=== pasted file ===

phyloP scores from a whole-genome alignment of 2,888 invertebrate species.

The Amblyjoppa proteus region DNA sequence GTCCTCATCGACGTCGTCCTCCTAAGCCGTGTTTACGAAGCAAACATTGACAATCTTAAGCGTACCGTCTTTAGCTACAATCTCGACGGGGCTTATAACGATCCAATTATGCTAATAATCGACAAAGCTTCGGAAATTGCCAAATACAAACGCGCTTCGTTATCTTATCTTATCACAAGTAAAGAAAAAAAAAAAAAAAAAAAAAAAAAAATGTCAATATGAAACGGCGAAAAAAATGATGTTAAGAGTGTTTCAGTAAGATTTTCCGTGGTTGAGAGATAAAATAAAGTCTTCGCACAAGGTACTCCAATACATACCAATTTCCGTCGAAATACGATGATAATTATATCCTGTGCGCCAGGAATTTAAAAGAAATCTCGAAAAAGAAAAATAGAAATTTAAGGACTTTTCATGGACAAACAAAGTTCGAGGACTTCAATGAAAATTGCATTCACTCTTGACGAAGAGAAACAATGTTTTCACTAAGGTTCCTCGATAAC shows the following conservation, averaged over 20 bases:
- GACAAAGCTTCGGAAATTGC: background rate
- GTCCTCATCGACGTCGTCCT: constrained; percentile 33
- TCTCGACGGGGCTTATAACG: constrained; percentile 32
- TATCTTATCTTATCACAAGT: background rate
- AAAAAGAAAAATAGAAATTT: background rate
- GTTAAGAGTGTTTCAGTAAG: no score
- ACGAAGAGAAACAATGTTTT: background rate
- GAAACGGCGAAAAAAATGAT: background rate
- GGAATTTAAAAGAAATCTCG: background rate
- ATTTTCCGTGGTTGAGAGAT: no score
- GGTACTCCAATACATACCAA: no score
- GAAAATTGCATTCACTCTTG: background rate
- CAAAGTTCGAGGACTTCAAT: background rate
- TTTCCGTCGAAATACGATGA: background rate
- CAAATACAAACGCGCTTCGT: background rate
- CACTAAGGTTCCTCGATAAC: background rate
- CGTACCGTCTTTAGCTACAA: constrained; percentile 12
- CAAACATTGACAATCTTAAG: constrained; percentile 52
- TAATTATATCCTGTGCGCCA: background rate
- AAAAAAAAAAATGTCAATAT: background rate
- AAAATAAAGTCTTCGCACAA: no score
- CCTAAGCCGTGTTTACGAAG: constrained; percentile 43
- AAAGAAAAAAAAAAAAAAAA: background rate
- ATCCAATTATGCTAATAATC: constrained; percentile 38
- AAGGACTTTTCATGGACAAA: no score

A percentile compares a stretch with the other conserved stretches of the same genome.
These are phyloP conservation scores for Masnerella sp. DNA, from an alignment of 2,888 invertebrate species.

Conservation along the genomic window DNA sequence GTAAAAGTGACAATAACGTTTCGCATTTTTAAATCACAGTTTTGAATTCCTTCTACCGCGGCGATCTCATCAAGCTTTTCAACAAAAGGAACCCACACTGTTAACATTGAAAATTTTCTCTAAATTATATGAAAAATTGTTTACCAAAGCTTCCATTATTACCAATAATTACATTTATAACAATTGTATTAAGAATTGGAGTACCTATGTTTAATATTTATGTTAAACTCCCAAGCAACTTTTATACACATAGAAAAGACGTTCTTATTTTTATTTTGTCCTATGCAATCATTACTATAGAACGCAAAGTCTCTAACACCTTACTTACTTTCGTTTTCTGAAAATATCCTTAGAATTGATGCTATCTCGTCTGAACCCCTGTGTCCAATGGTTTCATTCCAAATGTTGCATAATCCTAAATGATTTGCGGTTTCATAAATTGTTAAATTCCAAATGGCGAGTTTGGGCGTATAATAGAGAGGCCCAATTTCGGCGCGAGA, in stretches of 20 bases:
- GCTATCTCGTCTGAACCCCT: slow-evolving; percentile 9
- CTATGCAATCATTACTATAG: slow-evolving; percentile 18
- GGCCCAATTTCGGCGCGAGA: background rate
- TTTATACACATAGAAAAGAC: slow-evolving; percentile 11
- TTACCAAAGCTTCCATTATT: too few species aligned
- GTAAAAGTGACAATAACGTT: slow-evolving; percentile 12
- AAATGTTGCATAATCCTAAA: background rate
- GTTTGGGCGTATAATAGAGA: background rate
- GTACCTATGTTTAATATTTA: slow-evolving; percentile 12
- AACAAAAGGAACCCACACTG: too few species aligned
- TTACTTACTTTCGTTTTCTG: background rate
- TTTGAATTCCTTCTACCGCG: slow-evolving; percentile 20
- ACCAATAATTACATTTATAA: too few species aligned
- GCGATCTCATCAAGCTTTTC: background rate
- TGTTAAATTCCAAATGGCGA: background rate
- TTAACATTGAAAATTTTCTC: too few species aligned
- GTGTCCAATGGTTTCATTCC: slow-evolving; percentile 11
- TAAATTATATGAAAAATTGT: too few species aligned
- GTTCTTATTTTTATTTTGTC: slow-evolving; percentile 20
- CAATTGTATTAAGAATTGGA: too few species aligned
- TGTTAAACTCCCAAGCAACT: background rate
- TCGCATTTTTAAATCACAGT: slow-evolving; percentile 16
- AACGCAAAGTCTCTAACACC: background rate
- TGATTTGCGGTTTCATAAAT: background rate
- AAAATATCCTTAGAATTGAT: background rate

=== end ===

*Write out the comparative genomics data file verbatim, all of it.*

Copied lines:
phyloP scores from a whole-genome alignment of 2,888 invertebrate species.

The Amblyjoppa proteus region DNA sequence GTCCTCATCGACGTCGTCCTCCTAAGCCGTGTTTACGAAGCAAACATTGACAATCTTAAGCGTACCGTCTTTAGCTACAATCTCGACGGGGCTTATAACGATCCAATTATGCTAATAATCGACAAAGCTTCGGAAATTGCCAAATACAAACGCGCTTCGTTATCTTATCTTATCACAAGTAAAGAAAAAAAAAAAAAAAAAAAAAAAAAAATGTCAATATGAAACGGCGAAAAAAATGATGTTAAGAGTGTTTCAGTAAGATTTTCCGTGGTTGAGAGATAAAATAAAGTCTTCGCACAAGGTACTCCAATACATACCAATTTCCGTCGAAATACGATGATAATTATATCCTGTGCGCCAGGAATTTAAAAGAAATCTCGAAAAAGAAAAATAGAAATTTAAGGACTTTTCATGGACAAACAAAGTTCGAGGACTTCAATGAAAATTGCATTCACTCTTGACGAAGAGAAACAATGTTTTCACTAAGGTTCCTCGATAAC shows the following conservation, averaged over 20 bases:
- GACAAAGCTTCGGAAATTGC: background rate
- GTCCTCATCGACGTCGTCCT: constrained; percentile 33
- TCTCGACGGGGCTTATAACG: constrained; percentile 32
- TATCTTATCTTATCACAAGT: background rate
- AAAAAGAAAAATAGAAATTT: background rate
- GTTAAGAGTGTTTCAGTAAG: no score
- ACGAAGAGAAACAATGTTTT: background rate
- GAAACGGCGAAAAAAATGAT: background rate
- GGAATTTAAAAGAAATCTCG: background rate
- ATTTTCCGTGGTTGAGAGAT: no score
- GGTACTCCAATACATACCAA: no score
- GAAAATTGCATTCACTCTTG: background rate
- CAAAGTTCGAGGACTTCAAT: background rate
- TTTCCGTCGAAATACGATGA: background rate
- CAAATACAAACGCGCTTCGT: background rate
- CACTAAGGTTCCTCGATAAC: background rate
- CGTACCGTCTTTAGCTACAA: constrained; percentile 12
- CAAACATTGACAATCTTAAG: constrained; percentile 52
- TAATTATATCCTGTGCGCCA: background rate
- AAAAAAAAAAATGTCAATAT: background rate
- AAAATAAAGTCTTCGCACAA: no score
- CCTAAGCCGTGTTTACGAAG: constrained; percentile 43
- AAAGAAAAAAAAAAAAAAAA: background rate
- ATCCAATTATGCTAATAATC: constrained; percentile 38
- AAGGACTTTTCATGGACAAA: no score

A percentile compares a stretch with the other conserved stretches of the same genome.
These are phyloP conservation scores for Masnerella sp. DNA, from an alignment of 2,888 invertebrate species.

Conservation along the genomic window DNA sequence GTAAAAGTGACAATAACGTTTCGCATTTTTAAATCACAGTTTTGAATTCCTTCTACCGCGGCGATCTCATCAAGCTTTTCAACAAAAGGAACCCACACTGTTAACATTGAAAATTTTCTCTAAATTATATGAAAAATTGTTTACCAAAGCTTCCATTATTACCAATAATTACATTTATAACAATTGTATTAAGAATTGGAGTACCTATGTTTAATATTTATGTTAAACTCCCAAGCAACTTTTATACACATAGAAAAGACGTTCTTATTTTTATTTTGTCCTATGCAATCATTACTATAGAACGCAAAGTCTCTAACACCTTACTTACTTTCGTTTTCTGAAAATATCCTTAGAATTGATGCTATCTCGTCTGAACCCCTGTGTCCAATGGTTTCATTCCAAATGTTGCATAATCCTAAATGATTTGCGGTTTCATAAATTGTTAAATTCCAAATGGCGAGTTTGGGCGTATAATAGAGAGGCCCAATTTCGGCGCGAGA, in stretches of 20 bases:
- GCTATCTCGTCTGAACCCCT: slow-evolving; percentile 9
- CTATGCAATCATTACTATAG: slow-evolving; percentile 18
- GGCCCAATTTCGGCGCGAGA: background rate
- TTTATACACATAGAAAAGAC: slow-evolving; percentile 11
- TTACCAAAGCTTCCATTATT: too few species aligned
- GTAAAAGTGACAATAACGTT: slow-evolving; percentile 12
- AAATGTTGCATAATCCTAAA: background rate
- GTTTGGGCGTATAATAGAGA: background rate
- GTACCTATGTTTAATATTTA: slow-evolving; percentile 12
- AACAAAAGGAACCCACACTG: too few species aligned
- TTACTTACTTTCGTTTTCTG: background rate
- TTTGAATTCCTTCTACCGCG: slow-evolving; percentile 20
- ACCAATAATTACATTTATAA: too few species aligned
- GCGATCTCATCAAGCTTTTC: background rate
- TGTTAAATTCCAAATGGCGA: background rate
- TTAACATTGAAAATTTTCTC: too few species aligned
- GTGTCCAATGGTTTCATTCC: slow-evolving; percentile 11
- TAAATTATATGAAAAATTGT: too few species aligned
- GTTCTTATTTTTATTTTGTC: slow-evolving; percentile 20
- CAATTGTATTAAGAATTGGA: too few species aligned
- TGTTAAACTCCCAAGCAACT: background rate
- TCGCATTTTTAAATCACAGT: slow-evolving; percentile 16
- AACGCAAAGTCTCTAACACC: background rate
- TGATTTGCGGTTTCATAAAT: background rate
- AAAATATCCTTAGAATTGAT: background rate